Economic Inflation In Ancient Times

I am also browsing a great deal of history while distracted. Last week I started reading about the hyperinflation of Germany’s currency between World War 1 and 2, a careful manipulation which allowed it to come out ahead of other countries’ economies while paying off crippling debt.

While reading about the fall of Rome, in the years 300-500 AD, I came across this: (link to original article)

THE DECLINE AND FALL OF THE ROMAN DENARIUS

For hundreds of years, the Romans were on a bimetallic standard, not unlike the currency system of the early United States.  There was a gold coin, the aureus, which was popularized by Julius Caesar.  There was also a silver coin known as the denarius, which was what most Romans used in their day to day transactions.  It was on a solid gold and silver standard that Rome ascended to the height of its development and power.

When Julius Caesar first began minting large quantities of the aureus it was 8 grams of pure gold.  By the second century it had declined to 6.5 grams and at the beginning of the fourth century it was replaced by the 4.5 gram solidus.  The purity of the coin itself was never debased, but the ever decreasing weight was a sure sign that government spending had been outpacing revenues for centuries.

All of this however, pales in comparison with the devaluation of the denarius.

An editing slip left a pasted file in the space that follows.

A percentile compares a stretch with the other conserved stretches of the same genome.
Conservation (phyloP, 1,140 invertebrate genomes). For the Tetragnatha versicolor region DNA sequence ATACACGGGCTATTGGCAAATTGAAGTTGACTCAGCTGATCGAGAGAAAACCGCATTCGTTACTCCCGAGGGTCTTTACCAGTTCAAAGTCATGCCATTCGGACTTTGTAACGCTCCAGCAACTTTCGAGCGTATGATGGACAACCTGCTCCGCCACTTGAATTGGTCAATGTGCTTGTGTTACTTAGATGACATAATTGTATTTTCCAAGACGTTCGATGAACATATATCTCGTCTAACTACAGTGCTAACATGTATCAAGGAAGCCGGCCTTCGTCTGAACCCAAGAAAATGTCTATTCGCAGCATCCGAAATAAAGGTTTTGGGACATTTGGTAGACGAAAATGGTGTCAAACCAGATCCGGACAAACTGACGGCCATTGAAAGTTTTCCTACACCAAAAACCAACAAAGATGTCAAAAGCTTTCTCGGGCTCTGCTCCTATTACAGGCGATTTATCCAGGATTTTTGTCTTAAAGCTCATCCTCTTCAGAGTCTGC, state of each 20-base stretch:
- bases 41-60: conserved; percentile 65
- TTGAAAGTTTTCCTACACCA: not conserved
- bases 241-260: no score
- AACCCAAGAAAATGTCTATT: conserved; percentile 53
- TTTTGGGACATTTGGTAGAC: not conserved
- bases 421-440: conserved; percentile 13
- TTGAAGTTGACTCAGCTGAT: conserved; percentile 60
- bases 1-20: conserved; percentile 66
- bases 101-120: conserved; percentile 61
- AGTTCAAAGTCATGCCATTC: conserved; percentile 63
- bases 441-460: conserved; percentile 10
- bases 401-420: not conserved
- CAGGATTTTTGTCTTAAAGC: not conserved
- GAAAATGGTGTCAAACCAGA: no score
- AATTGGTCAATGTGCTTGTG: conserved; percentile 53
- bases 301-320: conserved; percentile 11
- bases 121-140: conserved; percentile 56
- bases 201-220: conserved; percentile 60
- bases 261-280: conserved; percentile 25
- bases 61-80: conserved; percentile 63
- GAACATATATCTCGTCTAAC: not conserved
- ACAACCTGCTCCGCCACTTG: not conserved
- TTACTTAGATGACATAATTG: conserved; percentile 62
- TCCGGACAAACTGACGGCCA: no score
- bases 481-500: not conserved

The denarius was the backbone of the Roman economy.  Citizens earning their income in gold were a rarity given that a day’s wage for an average labourer at the time is estimated at a single denarius.  Thus it also became the target of severe abuse by the Roman authorities.

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The denarius began as a 4.5 gram silver coin and had stayed that way for centuries under the Roman Republic.  After Rome became an empire, things began to turn sour for the denarius and, by extension, the Roman economy.  Base metals, such as copper were blended in with the silver and so even though the coin itself weighed the same, the amount of silver in it became less and less with each successive emperor.

Throughout the first century the denarius contained over 90% silver but by the end of the second century the silver content had fallen to less than 70%.  A century later there was less than 5% silver in the coin and by 350 AD it was all but worthless, having an exchange rate of 4,600,000 to a gold solidus (or nearly 9 million to the original aureus).

… as the denarius was debased, Rome became an economic basket case.  Desperate times called for desperate legislation as the fabric of society was slowly torn apart by inflation.

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